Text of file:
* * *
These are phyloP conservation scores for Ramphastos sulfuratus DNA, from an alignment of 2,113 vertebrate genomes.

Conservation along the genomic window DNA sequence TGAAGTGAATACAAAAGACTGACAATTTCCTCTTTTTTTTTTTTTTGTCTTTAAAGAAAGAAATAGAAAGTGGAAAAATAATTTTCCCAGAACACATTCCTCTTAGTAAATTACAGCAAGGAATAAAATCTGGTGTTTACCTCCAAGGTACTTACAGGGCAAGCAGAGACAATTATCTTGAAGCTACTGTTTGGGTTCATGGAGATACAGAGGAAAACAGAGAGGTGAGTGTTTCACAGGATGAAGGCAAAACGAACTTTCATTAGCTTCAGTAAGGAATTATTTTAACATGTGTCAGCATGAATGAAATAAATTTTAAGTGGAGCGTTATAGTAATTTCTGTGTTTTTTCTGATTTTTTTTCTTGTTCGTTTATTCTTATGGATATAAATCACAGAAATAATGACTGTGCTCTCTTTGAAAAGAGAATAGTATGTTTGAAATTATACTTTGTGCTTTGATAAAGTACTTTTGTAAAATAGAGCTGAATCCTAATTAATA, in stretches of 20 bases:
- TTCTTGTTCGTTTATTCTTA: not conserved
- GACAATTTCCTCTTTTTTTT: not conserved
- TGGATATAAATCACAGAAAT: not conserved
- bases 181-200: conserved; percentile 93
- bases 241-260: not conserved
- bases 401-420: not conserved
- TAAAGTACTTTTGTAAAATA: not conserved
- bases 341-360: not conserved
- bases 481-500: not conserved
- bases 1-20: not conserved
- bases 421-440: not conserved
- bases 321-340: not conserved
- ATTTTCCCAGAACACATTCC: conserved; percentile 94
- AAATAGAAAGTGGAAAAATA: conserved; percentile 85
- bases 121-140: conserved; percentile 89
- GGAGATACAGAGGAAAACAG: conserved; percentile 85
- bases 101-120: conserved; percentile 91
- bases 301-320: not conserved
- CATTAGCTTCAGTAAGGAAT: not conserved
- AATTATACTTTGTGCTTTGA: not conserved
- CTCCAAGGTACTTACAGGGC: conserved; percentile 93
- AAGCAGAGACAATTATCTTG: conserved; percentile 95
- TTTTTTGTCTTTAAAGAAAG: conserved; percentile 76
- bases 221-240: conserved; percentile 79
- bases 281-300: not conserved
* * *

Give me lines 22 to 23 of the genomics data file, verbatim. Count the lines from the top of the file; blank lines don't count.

- AATTATACTTTGTGCTTTGA: not conserved
- CTCCAAGGTACTTACAGGGC: conserved; percentile 93